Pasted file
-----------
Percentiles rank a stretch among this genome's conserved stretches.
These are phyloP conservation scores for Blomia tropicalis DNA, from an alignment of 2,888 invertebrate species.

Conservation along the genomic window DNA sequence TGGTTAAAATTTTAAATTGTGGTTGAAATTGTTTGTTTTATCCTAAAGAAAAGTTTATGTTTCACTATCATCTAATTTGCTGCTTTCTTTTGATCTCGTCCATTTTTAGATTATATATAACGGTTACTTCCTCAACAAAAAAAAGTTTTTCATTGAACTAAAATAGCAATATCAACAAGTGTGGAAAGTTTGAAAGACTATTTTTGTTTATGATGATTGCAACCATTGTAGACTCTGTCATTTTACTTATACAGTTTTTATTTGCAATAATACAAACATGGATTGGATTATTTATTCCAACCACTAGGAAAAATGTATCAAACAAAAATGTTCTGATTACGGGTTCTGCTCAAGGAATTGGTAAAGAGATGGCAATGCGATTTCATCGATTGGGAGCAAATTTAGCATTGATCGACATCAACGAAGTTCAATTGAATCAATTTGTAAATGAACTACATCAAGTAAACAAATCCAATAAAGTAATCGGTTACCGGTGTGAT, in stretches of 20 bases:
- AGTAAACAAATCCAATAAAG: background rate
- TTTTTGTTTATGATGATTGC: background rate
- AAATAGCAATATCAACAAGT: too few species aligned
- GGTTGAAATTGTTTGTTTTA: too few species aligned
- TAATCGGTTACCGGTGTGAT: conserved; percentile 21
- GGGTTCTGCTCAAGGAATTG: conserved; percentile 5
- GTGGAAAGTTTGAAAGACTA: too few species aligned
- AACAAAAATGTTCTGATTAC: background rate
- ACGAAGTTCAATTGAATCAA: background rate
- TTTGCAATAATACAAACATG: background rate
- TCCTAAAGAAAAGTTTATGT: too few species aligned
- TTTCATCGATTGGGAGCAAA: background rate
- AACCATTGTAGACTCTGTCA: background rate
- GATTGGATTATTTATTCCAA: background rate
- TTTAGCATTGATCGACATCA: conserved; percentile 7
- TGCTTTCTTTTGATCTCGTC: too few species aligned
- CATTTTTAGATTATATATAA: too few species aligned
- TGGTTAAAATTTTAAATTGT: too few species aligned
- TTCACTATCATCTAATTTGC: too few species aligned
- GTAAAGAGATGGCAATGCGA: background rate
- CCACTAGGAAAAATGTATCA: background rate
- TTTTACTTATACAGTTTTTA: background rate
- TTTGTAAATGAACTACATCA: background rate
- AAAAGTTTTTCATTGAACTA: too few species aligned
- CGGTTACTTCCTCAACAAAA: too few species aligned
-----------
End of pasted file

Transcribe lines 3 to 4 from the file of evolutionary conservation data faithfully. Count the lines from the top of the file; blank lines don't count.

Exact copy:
Conservation along the genomic window DNA sequence TGGTTAAAATTTTAAATTGTGGTTGAAATTGTTTGTTTTATCCTAAAGAAAAGTTTATGTTTCACTATCATCTAATTTGCTGCTTTCTTTTGATCTCGTCCATTTTTAGATTATATATAACGGTTACTTCCTCAACAAAAAAAAGTTTTTCATTGAACTAAAATAGCAATATCAACAAGTGTGGAAAGTTTGAAAGACTATTTTTGTTTATGATGATTGCAACCATTGTAGACTCTGTCATTTTACTTATACAGTTTTTATTTGCAATAATACAAACATGGATTGGATTATTTATTCCAACCACTAGGAAAAATGTATCAAACAAAAATGTTCTGATTACGGGTTCTGCTCAAGGAATTGGTAAAGAGATGGCAATGCGATTTCATCGATTGGGAGCAAATTTAGCATTGATCGACATCAACGAAGTTCAATTGAATCAATTTGTAAATGAACTACATCAAGTAAACAAATCCAATAAAGTAATCGGTTACCGGTGTGAT, in stretches of 20 bases:
- AGTAAACAAATCCAATAAAG: background rate